Comments on: Euphoria over Rahul Gandhi’s new role may be short-lived Perspectives on South Asian politics Thu, 02 Jun 2016 08:03:22 +0000 hourly 1 By: nayakan88 Wed, 23 Jan 2013 13:27:12 +0000 You are right that the Congress has an uphill journey in the 2014 elections. The only uncertainty is that the opposition BJP seems to be somewhat in disarray with a lot of infighting. This could, quite unpredictably, tilt the scales if the problems within the BJP are not resolved soon.

On the Congress’ side, Rahul Gandhi himself is probably the biggest liability for the party. The party rules dynastically; so even when Manmohan Singh was supposedly the PM, it was clear that he was taking regular orders from his boss, party president Sonia Gandhi. It was always clear that the stage was being set for the heir apparent, Rahul.

This would be fine if Mr. Gandhi had some achievements to his credit. Unfortunately, he has failed in every electoral test that he has faced since he joined the party in 2004 – a string of disastrous defeats – in Bihar, Uttar Pradesh, and Gujarat are his most glaring failures. In addition, he took it upon himself to reinvent the party and its youth wing, and has come up woefully short.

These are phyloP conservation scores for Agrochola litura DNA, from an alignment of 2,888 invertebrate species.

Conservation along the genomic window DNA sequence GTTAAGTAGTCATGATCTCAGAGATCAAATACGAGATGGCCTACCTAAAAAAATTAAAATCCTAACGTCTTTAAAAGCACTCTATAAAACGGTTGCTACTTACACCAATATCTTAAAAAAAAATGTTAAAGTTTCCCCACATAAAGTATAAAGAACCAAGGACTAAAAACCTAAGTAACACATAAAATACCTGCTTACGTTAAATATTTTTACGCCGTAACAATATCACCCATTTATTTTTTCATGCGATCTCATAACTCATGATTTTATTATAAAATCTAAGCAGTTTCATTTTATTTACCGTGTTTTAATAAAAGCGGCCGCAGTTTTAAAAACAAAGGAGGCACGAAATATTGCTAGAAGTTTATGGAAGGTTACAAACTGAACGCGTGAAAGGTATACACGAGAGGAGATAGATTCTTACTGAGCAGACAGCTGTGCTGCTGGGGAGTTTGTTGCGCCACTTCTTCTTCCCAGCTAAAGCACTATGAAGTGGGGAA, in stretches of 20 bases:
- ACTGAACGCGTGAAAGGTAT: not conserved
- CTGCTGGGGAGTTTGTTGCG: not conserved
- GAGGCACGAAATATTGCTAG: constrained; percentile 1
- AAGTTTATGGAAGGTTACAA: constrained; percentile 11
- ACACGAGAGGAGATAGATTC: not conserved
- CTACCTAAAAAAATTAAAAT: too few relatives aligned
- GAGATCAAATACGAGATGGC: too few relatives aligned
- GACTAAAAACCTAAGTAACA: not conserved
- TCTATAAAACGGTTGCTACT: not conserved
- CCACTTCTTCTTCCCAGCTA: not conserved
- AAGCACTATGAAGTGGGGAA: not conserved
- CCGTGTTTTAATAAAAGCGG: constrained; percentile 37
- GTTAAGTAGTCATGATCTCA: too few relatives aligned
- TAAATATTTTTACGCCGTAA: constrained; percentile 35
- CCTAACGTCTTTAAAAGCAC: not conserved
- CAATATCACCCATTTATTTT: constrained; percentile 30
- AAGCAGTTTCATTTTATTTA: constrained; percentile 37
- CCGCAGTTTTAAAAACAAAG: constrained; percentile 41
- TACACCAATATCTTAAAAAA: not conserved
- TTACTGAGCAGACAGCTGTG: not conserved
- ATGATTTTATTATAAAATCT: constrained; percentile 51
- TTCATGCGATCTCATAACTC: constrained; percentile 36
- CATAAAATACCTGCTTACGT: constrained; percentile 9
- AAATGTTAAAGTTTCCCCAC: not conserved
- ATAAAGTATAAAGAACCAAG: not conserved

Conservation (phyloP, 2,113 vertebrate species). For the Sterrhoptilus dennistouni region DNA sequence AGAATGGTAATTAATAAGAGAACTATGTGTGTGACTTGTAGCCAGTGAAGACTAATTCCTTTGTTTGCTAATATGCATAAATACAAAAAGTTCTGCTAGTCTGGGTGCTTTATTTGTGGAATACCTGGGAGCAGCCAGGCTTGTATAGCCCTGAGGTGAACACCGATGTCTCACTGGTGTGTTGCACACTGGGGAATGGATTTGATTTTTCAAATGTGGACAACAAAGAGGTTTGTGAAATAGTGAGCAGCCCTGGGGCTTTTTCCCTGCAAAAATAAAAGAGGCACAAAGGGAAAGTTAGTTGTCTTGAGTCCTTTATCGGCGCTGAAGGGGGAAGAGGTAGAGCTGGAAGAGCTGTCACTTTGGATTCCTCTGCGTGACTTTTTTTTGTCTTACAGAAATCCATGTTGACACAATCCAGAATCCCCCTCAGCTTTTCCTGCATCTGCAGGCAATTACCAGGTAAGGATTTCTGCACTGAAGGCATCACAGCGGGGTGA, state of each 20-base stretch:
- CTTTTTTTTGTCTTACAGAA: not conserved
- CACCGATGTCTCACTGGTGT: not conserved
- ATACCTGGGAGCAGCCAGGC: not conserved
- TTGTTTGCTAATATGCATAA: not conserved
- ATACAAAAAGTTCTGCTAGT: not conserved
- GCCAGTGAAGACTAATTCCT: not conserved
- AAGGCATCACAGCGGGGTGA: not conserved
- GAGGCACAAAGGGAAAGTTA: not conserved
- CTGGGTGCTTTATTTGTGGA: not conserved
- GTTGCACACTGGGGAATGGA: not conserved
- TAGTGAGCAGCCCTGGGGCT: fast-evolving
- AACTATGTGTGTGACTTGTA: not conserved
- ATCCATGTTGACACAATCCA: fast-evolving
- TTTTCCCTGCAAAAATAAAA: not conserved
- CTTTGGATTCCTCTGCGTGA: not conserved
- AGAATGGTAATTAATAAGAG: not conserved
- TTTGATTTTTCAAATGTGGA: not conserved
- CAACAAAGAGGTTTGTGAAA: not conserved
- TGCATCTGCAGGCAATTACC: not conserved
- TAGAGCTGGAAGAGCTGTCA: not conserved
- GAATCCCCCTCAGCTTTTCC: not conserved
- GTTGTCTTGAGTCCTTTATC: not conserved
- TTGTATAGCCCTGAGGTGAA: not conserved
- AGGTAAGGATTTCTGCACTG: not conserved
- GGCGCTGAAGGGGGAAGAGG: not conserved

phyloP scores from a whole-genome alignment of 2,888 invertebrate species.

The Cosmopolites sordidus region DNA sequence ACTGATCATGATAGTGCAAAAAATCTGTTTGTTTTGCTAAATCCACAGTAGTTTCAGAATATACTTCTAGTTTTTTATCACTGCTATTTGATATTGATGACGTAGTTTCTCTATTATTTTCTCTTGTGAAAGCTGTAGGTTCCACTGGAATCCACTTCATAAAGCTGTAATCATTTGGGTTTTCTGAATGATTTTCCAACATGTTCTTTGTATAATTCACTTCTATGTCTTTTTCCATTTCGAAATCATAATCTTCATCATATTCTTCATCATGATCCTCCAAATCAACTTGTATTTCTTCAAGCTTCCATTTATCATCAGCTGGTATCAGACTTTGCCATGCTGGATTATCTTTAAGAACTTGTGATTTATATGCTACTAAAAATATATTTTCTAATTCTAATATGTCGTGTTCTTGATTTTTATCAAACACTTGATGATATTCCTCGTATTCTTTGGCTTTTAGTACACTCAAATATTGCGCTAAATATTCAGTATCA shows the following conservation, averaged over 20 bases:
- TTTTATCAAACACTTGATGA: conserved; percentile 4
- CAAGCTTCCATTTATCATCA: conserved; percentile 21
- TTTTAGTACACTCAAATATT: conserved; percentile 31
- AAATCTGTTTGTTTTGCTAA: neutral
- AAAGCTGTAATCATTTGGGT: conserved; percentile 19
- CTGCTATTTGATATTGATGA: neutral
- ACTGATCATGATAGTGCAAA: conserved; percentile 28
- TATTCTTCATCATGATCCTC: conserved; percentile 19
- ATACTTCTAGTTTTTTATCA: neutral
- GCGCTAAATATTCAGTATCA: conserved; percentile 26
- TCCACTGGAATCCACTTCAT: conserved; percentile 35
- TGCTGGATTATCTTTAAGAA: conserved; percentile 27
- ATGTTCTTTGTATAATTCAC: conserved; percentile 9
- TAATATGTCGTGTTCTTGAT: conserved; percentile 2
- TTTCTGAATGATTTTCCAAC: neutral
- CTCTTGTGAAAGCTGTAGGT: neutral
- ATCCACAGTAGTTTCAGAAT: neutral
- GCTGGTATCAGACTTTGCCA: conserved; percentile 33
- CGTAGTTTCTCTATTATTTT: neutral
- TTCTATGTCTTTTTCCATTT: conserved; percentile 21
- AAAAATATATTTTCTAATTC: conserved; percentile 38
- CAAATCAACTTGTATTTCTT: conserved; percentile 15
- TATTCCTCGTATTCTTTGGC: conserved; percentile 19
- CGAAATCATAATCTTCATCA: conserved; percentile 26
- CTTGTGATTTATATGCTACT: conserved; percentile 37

Even these shortcomings are not as great as the appearance of a person totally devoid of ideas. On matters of national importance, such as the Anna Hazare anti-corruption agitation of August-September 2011 and the rape of the young girl in New Delhi in December 2012, Mr. Gandhi had almost nothing to say. This is not the profile of a leader, even a minor one, let alone the leader of a national party and the projected future leader of the country. Mr. Gandhi therefore faces a huge credibility gap.

Even the acceptance speech he made is disingenuous, for in it he talks as though he were an outsider, in pointing out the flaws in the system and in his government, yet he himself was a key member of the government; his mother was and is the president of the party; and even before his coronation, Congress party workers were falling over themselves to fulfill his slightest wish. So if things are not well in the state of the Congress and the country, he has himself to blame.

I have written a humorous article that talks about this credibility gap as it might apply to a corporate situation. Readers might find it entertaining: